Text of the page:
Sexual Thoughts

sexual thoughtsI had the honor of hearing Shannon Ethridge speak at a marriage ministry conference in Dallas a couple of weeks ago. Shannon has been a huge advocate for healthy sexuality for years and she is full of spice and life. Her book, The Sexually Confident Wife, changed my life as it clearly communicated how important sex should be to wives and how much fun and enjoyment we should have.

The breakout session that I attended with Shannon was based on her book The Fantasy Fallacy. She started with some very foundational questions.

“Did God create sex before or after the fall in the garden of Eden?” –  Before, of course.

“Did Jesus experience sexual thoughts or temptations?” – If He was fully man and experienced every temptation – then  I guess, Yes.

“Are sexual thoughts or temptation sin?” Now it starts getting sticky. It is easy to think that as long as your sexual thoughts are about your spouse than it is not sin, but Jesus was not married. He experienced sexual thoughts without sinning.

The Bible does speak strongly against lusting after anyone other than your spouse. It is clear we should not undress people with our eyes or rape them in our mind. But beyond lust, can we experience sexual thoughts without sinning and why?

Shannon shared that during arousal as the penis becomes erect, men’s brains light up with activity. Part of what creates an erection are sexual thoughts.

Even though women’s arousal is not as visible, it is still vital for the clitoris to engorge with blood in order for a woman to experience pleasure. And guess what is just as necessary to women? Sexual thoughts.

What I have been pondering all week is,  do I allow myself to enjoy sexual thoughts? Do we as followers of Christ allow ourselves to think that way? And if sexual thoughts create arousal and engorgement of the clitoris, how do I increase sexual thoughts, so my body can engage easier?

I know they sound like dumb questions, but honestly I don’t think about sex much lately. I read about it, I teach about it, but that is not the same as enjoying sexual thoughts. So how do I start?

Start with your Cistern – God gave us amazing brains that store up a lifetime of memories. If you think about your past sexual experiences with your husband, my guess is the encounters you remember most are the ones where you did something creative – a different location,  a new position, a new treat, almost getting caught, stretching in your vulnerability. Once in a while we need to create memories by intentionally planning an adventure. We need to spend time drawing on those memories, savoring them, and tasting them as we prepare our bodies to engage.

Study of Song of Songs – Go to the source, God’s word, for ideas on how to enjoy sexual thoughts. The Shulamite spent time daydreaming about her husbands body in very explicit ways. She planned adventures in the outdoors. She enticed him with a sensual dance, while his eyes feasted on her. She used her words to express her desire and did not hold back.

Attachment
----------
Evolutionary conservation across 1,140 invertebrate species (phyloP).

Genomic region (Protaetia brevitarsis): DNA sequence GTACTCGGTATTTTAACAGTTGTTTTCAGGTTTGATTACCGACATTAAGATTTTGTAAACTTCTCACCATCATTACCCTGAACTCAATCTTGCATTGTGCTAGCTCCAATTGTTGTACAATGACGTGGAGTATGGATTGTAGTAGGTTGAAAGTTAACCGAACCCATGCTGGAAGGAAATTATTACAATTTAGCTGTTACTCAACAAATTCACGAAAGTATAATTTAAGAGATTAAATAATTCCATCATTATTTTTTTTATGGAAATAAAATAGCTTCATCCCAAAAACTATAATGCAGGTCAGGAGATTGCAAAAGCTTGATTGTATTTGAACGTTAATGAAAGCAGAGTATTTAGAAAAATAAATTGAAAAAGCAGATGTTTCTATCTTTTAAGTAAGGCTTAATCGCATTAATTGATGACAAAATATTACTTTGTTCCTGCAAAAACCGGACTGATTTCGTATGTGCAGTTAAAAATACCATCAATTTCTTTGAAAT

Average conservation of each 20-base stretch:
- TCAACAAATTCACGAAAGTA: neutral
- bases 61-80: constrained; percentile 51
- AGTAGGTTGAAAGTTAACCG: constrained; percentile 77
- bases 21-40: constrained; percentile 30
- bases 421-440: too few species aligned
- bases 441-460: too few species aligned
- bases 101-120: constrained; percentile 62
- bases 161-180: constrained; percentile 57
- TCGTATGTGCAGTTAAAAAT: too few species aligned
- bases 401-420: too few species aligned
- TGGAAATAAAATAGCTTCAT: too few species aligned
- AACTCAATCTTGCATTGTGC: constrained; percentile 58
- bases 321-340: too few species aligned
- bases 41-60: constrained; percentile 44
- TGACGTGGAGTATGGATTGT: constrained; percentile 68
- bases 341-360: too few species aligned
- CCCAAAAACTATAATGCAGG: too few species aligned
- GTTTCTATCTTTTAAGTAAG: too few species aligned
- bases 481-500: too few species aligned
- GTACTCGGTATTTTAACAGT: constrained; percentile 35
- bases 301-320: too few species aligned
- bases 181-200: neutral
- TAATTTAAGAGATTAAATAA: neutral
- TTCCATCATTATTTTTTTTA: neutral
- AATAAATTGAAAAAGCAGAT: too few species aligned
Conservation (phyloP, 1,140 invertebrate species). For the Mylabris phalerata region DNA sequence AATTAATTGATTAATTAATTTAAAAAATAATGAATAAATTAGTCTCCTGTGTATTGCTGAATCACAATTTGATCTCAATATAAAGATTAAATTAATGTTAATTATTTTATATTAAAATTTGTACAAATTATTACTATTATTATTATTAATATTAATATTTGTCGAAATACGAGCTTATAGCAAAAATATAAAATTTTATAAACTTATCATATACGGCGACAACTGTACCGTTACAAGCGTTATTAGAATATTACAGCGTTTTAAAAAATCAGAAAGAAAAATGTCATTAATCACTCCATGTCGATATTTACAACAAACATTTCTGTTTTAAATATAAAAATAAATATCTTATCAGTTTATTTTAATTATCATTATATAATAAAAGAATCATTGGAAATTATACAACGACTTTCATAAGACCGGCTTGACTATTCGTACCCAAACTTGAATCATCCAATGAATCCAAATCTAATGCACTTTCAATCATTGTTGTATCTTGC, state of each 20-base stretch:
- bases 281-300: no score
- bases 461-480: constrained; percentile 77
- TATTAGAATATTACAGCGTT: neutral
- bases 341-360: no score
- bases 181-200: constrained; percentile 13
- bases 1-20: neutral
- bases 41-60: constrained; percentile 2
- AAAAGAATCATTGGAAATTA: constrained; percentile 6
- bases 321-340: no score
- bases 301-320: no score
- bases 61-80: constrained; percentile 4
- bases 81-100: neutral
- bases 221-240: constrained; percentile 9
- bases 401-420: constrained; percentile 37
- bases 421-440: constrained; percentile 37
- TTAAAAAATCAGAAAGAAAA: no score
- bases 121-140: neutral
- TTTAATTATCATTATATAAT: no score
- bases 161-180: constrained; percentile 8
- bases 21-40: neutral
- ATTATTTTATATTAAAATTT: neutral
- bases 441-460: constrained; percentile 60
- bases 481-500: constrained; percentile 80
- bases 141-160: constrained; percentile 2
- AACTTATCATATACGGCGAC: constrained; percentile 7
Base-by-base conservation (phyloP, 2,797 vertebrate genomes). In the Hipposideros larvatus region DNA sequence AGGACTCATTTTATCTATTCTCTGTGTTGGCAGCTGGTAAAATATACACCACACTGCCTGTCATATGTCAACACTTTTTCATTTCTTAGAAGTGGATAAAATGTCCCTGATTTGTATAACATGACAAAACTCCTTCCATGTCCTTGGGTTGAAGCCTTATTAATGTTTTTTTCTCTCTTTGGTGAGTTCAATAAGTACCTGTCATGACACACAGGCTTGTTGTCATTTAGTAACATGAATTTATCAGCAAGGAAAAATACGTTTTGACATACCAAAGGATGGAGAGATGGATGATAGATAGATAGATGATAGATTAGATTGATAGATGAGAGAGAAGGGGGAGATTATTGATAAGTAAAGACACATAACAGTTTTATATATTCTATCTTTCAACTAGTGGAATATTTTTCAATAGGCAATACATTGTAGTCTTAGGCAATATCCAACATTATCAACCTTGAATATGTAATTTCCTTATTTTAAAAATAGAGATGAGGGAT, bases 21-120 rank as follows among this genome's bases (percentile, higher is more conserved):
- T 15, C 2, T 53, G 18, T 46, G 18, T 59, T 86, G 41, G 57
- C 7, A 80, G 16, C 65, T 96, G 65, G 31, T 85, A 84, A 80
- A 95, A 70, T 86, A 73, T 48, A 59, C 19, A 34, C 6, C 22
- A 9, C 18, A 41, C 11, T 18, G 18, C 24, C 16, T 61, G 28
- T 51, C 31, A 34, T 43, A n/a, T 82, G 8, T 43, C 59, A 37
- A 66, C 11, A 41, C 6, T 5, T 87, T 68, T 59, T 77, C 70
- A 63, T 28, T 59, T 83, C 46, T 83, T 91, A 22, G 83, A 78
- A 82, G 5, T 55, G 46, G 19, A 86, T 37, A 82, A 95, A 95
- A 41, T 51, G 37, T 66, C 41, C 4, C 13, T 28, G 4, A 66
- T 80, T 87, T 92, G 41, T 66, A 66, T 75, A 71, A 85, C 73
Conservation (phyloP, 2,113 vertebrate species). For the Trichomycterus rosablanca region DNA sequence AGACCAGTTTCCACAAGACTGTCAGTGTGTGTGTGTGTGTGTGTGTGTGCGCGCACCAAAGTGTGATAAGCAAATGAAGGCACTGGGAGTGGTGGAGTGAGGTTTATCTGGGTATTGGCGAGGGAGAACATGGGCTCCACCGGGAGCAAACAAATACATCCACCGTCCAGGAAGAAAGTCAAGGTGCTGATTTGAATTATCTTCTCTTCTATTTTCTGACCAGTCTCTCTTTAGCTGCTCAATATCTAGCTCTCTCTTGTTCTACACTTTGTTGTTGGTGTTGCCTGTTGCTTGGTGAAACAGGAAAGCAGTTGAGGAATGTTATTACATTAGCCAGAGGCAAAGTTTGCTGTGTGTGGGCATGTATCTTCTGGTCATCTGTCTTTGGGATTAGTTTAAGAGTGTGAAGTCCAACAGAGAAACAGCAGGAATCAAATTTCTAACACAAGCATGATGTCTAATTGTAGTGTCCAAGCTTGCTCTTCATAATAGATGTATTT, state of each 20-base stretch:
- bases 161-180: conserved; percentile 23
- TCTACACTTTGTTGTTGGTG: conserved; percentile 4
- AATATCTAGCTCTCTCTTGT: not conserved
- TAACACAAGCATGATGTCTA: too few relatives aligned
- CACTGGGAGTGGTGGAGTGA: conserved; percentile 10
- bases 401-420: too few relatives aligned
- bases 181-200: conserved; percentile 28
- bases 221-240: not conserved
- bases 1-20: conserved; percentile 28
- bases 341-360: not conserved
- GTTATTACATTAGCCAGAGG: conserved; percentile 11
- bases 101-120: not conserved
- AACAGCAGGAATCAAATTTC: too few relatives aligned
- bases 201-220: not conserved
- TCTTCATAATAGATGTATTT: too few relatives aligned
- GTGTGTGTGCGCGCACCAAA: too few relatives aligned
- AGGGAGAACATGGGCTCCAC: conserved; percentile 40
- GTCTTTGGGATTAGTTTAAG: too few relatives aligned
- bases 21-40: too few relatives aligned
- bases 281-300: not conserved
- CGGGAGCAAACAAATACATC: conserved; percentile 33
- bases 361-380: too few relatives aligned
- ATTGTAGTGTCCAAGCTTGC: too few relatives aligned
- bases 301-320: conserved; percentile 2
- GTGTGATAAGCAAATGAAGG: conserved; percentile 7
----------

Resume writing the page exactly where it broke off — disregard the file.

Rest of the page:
Use your imagination – Can you allow yourself to enjoy sexual thoughts of what might actually feel delicious to you during sex. Can you imagine yourself so confident that you could sometimes take control in an act of passion? Can you imagine a presence and a “knowing” that could mesmerize you as you connected with your husband? Can you imagine loving your body so much that you could use it to tantalize and torment your husband? Is it ok to be passionate, or do we need to stay under control even in the safety of our marriage bed?

What kinds of things helps you to have sexual thoughts and what difference does it make?

 

Comments 4

  1. lynn711@aol.com

    I thought you might find this interesting: among my mother’s belongings, I found the book she bought in the late 1950s so she could talk to my older siblings about the facts of life. I was amazed because I have never read such a positive book on sexuality for religious people, and this was written in 1953 by a Catholic priest. “All else [that is not adulterous or directed to someone not one’s spouse] which is reasonable and agreeable to both persons, is allowed. Thoughts, desires, kisses and embraces, though rightly considered immodest before marriage, are allowable…” In one of the examples for discussion, the book mentions a man thinking about going home from work and being intimate with his wife; his thoughts and desires, even arousal, are good and holy. Despite the book, this was certainly not the way I was raised – like so many of us from very religious homes. After my marriage I was genuinely concerned about committing sin. My husband thought this was amusing!

    • Lynn,
      It is interesting to think about what people will think when they go through my belongings.
      What was the name of the book?
      Ruth

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